Dr Kumaran Rasappan, an orthopaedic surgeon at the National University Hospital who summited Everest in 2012, echoed Mr Lim’s advice.
“They should definitely have tried other mountains, including 6,000m, 7,000m, 8,000m peaks before attempting Everest. I think that’s the minimum, no matter how fit you are, because the body responds very differently at altitudes above sea level,” Dr Kumaran added.
“Training at sea level is also important to get the physique, but having previous experiences at high altitude is important not only for the physique but for the psychological difficulties you may face.”
The 39-year-old, who obtained an international diploma in mountain medicine in 2018, said that altitude sickness can strike due to a variety of factors like the rate of ascent and how acclimatised a climber is.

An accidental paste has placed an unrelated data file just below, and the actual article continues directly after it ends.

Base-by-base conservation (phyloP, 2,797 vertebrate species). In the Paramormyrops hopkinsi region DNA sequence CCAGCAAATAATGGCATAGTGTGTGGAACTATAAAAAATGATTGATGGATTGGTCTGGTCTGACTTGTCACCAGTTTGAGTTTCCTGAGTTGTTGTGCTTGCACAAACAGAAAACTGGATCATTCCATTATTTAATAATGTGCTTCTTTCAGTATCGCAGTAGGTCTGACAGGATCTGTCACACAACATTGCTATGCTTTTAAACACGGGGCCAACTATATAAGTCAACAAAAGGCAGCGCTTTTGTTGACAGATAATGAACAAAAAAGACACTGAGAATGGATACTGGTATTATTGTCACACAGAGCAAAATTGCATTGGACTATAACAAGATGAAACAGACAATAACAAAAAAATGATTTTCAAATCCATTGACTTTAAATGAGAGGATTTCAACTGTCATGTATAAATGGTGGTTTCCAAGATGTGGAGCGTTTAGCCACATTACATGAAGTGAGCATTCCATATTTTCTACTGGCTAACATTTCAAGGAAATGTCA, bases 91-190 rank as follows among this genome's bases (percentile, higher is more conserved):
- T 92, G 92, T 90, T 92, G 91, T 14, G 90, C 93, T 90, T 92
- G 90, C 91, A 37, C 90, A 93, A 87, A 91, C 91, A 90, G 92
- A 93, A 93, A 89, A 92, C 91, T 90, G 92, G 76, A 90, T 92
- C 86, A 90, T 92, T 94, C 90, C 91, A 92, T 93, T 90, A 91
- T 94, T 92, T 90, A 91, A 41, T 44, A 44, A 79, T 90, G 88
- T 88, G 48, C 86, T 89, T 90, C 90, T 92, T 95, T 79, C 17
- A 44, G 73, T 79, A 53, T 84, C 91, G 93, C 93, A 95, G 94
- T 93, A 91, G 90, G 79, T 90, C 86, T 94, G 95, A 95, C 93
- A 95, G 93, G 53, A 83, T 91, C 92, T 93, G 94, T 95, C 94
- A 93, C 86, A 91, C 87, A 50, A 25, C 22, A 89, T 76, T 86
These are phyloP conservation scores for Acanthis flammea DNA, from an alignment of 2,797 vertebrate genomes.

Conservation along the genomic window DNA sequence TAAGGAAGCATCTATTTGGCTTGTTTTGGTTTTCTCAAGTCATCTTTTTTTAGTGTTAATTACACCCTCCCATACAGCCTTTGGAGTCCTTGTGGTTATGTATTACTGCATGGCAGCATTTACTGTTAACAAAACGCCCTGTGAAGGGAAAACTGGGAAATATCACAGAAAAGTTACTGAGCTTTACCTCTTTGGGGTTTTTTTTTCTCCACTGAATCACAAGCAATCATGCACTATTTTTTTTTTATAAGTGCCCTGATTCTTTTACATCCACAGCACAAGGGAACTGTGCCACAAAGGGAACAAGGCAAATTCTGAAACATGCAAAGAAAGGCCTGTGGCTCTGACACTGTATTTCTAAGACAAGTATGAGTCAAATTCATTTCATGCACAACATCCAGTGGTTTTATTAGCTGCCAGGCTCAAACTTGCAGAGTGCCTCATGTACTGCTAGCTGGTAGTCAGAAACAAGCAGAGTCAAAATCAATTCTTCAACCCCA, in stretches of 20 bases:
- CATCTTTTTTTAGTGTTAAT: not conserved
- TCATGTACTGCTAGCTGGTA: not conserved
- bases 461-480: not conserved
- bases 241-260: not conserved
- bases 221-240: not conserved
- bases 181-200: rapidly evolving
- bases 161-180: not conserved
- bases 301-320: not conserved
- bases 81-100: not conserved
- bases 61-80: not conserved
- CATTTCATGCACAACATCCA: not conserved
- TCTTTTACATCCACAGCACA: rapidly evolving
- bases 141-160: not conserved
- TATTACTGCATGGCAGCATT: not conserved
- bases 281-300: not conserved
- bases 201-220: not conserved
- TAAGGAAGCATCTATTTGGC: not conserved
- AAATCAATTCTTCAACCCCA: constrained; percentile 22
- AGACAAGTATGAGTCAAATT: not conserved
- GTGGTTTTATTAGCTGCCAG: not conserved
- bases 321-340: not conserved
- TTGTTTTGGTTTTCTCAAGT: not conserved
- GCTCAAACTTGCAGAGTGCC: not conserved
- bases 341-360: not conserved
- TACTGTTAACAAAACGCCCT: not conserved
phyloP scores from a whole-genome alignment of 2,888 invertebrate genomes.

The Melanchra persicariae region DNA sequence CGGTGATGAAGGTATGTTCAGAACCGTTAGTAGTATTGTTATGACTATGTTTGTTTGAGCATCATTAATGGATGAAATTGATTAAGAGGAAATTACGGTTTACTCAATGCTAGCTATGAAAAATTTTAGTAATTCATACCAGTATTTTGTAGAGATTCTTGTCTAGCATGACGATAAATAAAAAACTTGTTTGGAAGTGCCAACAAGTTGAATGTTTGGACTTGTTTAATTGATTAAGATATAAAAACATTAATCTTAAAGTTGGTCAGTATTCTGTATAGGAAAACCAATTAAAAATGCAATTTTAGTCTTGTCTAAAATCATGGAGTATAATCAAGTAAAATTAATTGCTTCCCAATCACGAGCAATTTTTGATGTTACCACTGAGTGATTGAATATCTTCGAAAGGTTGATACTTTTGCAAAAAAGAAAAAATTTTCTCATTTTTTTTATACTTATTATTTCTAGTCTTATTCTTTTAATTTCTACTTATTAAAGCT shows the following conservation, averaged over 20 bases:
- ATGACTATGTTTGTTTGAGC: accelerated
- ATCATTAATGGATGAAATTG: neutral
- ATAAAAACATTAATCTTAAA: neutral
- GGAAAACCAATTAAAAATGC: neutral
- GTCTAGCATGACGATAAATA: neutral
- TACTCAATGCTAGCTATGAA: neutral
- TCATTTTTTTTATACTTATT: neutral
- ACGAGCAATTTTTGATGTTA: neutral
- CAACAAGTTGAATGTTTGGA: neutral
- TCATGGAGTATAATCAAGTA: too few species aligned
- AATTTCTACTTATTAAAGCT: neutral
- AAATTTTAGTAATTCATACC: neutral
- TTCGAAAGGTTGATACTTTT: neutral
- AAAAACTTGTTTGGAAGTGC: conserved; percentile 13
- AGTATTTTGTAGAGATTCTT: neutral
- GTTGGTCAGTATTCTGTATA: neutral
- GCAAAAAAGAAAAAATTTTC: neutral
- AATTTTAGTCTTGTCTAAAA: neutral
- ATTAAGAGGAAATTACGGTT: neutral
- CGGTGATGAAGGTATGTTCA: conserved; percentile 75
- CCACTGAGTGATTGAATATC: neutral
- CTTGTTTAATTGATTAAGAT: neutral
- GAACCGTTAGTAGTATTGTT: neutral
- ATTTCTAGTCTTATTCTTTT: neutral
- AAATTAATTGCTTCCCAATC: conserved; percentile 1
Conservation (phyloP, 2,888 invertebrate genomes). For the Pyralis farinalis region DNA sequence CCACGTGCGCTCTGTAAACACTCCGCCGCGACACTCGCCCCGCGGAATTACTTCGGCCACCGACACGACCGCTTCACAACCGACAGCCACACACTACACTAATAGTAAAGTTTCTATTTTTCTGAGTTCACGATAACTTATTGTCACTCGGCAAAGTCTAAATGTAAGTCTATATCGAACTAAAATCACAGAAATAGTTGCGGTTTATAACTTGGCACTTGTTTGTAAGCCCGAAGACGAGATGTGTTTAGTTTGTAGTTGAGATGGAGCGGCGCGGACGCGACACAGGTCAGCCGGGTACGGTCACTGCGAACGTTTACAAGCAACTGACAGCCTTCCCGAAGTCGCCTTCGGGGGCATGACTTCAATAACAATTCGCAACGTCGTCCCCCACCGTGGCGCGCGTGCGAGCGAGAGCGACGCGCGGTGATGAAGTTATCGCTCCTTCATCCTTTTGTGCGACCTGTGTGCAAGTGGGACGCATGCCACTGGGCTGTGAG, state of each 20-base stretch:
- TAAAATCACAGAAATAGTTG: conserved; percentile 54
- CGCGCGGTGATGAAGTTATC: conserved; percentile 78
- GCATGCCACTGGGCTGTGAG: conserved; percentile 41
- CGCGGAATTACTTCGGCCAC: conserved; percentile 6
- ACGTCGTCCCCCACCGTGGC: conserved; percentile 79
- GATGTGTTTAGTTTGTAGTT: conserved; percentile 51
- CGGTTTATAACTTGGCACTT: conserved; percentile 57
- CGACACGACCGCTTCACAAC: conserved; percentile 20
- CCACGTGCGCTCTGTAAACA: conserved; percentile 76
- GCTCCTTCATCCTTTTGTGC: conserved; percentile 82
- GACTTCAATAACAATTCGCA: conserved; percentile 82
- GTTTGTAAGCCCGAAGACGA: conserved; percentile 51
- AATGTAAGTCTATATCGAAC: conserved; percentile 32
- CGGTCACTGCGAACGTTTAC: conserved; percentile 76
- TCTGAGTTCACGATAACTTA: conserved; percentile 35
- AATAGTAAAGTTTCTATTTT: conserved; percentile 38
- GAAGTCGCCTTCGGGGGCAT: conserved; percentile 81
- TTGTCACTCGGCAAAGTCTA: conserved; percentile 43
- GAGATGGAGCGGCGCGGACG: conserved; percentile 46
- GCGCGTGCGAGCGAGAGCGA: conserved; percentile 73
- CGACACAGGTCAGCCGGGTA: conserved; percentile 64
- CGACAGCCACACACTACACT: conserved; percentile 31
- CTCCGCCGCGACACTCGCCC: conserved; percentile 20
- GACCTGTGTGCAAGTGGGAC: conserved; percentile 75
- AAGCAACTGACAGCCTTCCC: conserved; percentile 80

Those who have mild symptoms of acute mountain sickness may recover by resting and taking medication. But those who come down with HACE or HAPE should get to lower altitudes with the help of steroids or supplemental oxygen, Dr Kumaran said.
Despite all this, the climbers said that even the most experienced ones can get into trouble and succumb to the elements.
In April, Mr Noel Hanna, a mountaineer from Northern Ireland who had climbed Everest 10 times, died while descending from the peak of Annapurna mountain (8,091m) in Nepal.
Ten people have died on Everest this climbing season, including a Malaysian and a Chinese climber, double the average of five climbers who die on the mountain every spring. Another Malaysian has been missing since Friday.